The likelihood of being obese varied significantly by age, race, and ethnicity.
At any stage of life, obesity can have serious health consequences, including cardiovascular disease and diabetes. Overweight children are at risk of becoming obese adults; obese children are likely to remain obese in adulthood.
To compare obesity rates among sub-groups, 3 years of data (2009-2011) were combined. Overall, 21% of King County adults were obese.
- Obesity increased with age until age 65, when the rate declined. Young adults were least likely to be obese.
- Blacks, American Indian/Alaska Natives, Hispanics, and Native Hawaiian/Pacific Islanders were more likely to be obese than whites and Asians. Because the obesity rate was so low among Asians (6%), and because Asians represented a much larger proportion of the population of King County than of the U.S. (14.6% vs. 4.8%, respectively, in the 2010 Census), King County’s overall obesity rate of 21% masked significant racial and ethnic group disparities.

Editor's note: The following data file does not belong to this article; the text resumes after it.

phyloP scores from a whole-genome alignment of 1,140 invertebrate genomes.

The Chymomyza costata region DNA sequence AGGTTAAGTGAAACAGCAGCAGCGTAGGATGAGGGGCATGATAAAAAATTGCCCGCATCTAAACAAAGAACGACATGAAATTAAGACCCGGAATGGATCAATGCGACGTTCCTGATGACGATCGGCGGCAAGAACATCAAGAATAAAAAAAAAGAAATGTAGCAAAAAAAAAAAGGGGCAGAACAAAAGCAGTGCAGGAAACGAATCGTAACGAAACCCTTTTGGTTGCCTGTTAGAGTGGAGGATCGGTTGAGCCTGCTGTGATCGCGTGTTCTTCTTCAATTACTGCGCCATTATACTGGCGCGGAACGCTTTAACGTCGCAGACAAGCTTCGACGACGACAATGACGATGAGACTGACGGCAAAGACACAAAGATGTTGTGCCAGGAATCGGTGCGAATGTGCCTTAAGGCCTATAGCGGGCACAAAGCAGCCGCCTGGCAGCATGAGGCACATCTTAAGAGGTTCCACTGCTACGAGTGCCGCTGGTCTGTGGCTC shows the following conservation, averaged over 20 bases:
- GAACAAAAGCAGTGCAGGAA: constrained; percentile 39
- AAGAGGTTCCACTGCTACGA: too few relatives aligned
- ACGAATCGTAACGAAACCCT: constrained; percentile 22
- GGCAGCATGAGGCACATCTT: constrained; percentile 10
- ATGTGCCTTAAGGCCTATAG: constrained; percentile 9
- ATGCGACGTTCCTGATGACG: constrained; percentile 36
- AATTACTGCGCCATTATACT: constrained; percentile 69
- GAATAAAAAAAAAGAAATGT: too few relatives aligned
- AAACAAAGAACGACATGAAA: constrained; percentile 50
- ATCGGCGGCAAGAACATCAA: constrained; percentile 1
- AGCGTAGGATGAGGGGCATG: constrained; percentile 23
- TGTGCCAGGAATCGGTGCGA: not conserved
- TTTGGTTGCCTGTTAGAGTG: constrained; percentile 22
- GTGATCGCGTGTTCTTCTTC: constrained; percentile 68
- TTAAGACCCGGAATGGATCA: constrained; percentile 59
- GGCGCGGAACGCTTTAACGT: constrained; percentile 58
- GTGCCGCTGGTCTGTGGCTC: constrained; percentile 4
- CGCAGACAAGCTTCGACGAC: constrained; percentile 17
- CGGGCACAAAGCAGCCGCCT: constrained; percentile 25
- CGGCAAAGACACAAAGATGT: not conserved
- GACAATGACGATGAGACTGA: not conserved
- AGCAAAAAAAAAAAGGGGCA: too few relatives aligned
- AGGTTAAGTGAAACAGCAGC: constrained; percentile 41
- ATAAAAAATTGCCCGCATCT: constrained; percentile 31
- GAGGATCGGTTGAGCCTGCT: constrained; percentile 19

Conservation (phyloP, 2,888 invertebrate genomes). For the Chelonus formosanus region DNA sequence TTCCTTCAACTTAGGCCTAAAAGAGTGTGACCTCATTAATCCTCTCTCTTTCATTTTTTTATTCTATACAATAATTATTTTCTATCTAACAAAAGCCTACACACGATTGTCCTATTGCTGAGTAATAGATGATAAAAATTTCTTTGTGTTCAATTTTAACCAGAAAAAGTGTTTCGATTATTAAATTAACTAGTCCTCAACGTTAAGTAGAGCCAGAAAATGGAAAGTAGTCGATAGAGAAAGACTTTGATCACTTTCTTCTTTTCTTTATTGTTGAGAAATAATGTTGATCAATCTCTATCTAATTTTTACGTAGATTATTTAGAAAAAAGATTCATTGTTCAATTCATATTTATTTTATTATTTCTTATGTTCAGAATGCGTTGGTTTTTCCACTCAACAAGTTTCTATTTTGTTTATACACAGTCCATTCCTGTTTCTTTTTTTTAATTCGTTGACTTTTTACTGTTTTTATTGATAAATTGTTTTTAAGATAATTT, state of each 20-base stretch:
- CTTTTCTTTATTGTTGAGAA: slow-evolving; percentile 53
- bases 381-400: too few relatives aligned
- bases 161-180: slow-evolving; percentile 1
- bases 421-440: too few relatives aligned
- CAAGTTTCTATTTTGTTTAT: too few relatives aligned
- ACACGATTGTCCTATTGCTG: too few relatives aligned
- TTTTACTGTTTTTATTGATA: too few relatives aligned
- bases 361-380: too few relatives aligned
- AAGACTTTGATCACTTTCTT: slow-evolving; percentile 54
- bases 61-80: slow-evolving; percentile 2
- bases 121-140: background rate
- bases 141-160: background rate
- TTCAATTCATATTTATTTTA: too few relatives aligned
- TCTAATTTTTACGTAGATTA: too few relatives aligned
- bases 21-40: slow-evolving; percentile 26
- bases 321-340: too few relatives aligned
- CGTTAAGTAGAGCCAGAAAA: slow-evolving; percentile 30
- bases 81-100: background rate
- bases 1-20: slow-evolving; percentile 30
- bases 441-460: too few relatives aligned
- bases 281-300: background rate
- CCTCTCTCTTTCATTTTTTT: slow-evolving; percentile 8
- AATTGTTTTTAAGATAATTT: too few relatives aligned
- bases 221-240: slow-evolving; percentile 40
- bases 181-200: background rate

- Hispanics who chose to be interviewed in Spanish were no more likely to be obese than those interviewed in English.
- Alcohol: Notes & Sources
- Childhood Health Risks
- Childhood Health Risks: Notes & Sources
- Adverse Childhood Experiences (ACEs)
- Teen Risk & Protection Factors (RPFs)
- Disability: Notes & Sources
- Any Limitations
- Specific Activity Limitations
- Enriching Activities
- Health Insurance
- Infant Mortality
- Obesity / Overweight
- Physical Activity
- Teen Births